geometry of benzene MP2/def2-SVP exemplary vibrational mode of benzene

TL;DR Don't worry about deviations of about 1 pm. When there are larger differences, look at the original publications about the conditions and trustworthiness of their measurements. Always consider the error margins on your own experiments when you compare values. It also depends on how accurate you need your value to be before you go and dig deep into publications from 50 years ago. (For what it is worth, you could round 139 pm to 140 pm.)

Notes and References

  1. Tamagawa, K.; Iijima, T.; Kimura, M. Molecular structure of benzene. J. Mol. Struct. 1976, 30 (2), 243–253. DOI: 10.1016/0022-2860(76)87003-2.
  2. CSID:236, http://www.chemspider.com/Chemical-Structure.236.html (accessed November 18, 2018)
  3. Budzianowski, A.; Katrusiak, A. Pressure-frozen benzene I revisited. Acta Crystallogr Sect B 2006, 62 (1), 94–101. DOI: 10.1107/S010876810503747X.
  4. Piermarini, G. J.; Mighell, A. D.; Weir, C. E.; Block, S. Crystal Structure of Benzene II at 25 Kilobars. Science 1969, 165 (3899), 1250–1255. DOI: 10.1126/science.165.3899.1250.
  5. Wikipedia has a longer list: Molecular Geometry.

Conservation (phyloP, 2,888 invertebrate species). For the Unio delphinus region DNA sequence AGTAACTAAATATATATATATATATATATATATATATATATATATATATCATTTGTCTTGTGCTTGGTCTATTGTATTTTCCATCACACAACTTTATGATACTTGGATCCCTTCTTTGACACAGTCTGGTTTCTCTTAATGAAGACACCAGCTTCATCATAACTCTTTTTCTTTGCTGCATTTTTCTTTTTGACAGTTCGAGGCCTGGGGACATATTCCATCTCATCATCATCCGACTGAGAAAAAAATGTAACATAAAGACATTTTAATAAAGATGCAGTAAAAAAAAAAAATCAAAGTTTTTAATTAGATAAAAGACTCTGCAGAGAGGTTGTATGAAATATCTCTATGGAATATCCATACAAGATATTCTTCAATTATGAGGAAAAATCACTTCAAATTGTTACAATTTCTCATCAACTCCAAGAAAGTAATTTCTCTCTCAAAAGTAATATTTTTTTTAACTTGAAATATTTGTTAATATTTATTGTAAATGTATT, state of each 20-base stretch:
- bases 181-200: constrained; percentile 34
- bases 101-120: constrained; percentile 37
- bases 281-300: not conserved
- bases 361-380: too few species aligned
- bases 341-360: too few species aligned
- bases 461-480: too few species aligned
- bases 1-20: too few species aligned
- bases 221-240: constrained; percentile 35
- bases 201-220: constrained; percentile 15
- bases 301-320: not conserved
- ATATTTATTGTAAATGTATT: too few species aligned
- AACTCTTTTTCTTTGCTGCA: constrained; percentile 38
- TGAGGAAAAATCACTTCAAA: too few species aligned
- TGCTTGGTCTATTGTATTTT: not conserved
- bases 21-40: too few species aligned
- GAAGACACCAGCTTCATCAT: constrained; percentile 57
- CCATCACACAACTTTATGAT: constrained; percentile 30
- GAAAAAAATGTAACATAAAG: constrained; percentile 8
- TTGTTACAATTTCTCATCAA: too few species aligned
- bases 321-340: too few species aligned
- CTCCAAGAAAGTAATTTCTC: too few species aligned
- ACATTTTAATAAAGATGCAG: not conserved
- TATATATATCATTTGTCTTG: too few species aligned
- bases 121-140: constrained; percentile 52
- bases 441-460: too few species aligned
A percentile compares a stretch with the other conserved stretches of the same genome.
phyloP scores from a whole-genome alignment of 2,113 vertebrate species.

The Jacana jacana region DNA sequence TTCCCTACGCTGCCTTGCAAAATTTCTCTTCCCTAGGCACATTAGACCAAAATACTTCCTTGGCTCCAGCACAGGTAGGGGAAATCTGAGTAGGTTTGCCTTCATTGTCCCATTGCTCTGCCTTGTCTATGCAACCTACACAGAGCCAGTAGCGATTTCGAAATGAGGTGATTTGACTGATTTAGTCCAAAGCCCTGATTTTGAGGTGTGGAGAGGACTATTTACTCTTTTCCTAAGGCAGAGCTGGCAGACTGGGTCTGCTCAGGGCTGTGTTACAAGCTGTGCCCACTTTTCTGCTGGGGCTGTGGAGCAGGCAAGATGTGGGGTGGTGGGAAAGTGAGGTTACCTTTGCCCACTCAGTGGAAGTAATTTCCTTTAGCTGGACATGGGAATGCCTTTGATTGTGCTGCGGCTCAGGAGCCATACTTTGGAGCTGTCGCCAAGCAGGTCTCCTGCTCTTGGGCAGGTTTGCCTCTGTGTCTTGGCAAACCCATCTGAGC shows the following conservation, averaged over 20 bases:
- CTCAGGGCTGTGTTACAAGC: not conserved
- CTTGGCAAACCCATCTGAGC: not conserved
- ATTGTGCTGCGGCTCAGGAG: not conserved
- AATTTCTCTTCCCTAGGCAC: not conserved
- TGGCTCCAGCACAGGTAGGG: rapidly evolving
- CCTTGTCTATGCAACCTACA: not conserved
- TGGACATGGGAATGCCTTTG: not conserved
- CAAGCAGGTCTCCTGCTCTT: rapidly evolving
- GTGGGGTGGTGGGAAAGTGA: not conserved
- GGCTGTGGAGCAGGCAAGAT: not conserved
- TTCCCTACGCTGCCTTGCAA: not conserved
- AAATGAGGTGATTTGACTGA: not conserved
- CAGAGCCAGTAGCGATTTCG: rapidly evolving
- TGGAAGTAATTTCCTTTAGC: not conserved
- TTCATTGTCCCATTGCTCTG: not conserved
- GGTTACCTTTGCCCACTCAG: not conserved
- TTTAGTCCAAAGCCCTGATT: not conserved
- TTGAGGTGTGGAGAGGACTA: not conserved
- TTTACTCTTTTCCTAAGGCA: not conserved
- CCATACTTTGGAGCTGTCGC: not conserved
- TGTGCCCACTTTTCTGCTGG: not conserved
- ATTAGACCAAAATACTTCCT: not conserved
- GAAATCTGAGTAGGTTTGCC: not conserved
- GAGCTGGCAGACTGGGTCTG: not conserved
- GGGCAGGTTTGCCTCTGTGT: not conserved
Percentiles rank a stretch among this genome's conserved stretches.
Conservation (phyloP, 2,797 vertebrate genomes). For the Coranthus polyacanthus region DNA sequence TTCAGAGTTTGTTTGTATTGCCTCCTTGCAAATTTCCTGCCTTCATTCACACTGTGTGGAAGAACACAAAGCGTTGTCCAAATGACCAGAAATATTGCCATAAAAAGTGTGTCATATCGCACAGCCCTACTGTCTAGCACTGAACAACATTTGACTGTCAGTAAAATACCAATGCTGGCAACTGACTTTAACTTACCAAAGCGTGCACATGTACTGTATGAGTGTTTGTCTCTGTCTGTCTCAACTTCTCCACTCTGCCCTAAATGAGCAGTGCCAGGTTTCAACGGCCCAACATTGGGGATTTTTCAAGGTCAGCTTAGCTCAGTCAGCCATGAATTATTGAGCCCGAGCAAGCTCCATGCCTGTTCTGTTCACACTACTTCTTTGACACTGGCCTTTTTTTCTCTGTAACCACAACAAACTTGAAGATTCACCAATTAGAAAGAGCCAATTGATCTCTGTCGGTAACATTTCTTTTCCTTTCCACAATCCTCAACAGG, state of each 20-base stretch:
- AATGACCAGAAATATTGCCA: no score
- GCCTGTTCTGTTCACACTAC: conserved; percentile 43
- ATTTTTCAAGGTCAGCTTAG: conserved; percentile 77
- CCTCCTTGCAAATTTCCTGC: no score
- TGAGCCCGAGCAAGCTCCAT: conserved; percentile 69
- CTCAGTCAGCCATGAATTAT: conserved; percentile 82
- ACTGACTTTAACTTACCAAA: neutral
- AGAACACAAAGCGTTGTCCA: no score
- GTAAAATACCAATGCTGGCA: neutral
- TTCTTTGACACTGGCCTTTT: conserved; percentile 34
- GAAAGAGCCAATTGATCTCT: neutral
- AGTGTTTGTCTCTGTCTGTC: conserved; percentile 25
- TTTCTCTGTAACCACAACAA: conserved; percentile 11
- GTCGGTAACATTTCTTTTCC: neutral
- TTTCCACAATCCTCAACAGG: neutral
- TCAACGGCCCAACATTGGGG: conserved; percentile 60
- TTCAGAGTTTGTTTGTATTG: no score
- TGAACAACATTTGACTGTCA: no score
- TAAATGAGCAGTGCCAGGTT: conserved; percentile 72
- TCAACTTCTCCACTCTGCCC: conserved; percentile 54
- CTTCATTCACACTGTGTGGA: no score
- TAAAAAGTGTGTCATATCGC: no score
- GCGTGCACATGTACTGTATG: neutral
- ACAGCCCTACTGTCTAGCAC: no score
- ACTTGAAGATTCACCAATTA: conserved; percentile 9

6. Unfortunately I am unable to generate a permalink from the database: http://cccbdb.nist.gov/ I welcome you to play around a little by yourself.
    However, I'll include the summary from the geometry comparison between the C1–C2 bond length:

    distance is atom 1 (C) to atom 2 (C)
    Experimental bond length is 1.397 Å Calculated bond lengths range from 1.383 to 1.443 Å
    The bar charts show differences (theory - experiment) and the range is −0.046 to 0.046 Å

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This is just a logical explanation but this might or might not be wrong. Due do resonance in benzene if we look at canonical forms, at a single moment there are alternate single and double carbon carbon bonds..due to rapid interchange between these positions the average(or experimentally calculated) value of carbon-carbon bond in benzene will oscillate between $\mbox{139}$–${\mbox{140 pm}}$.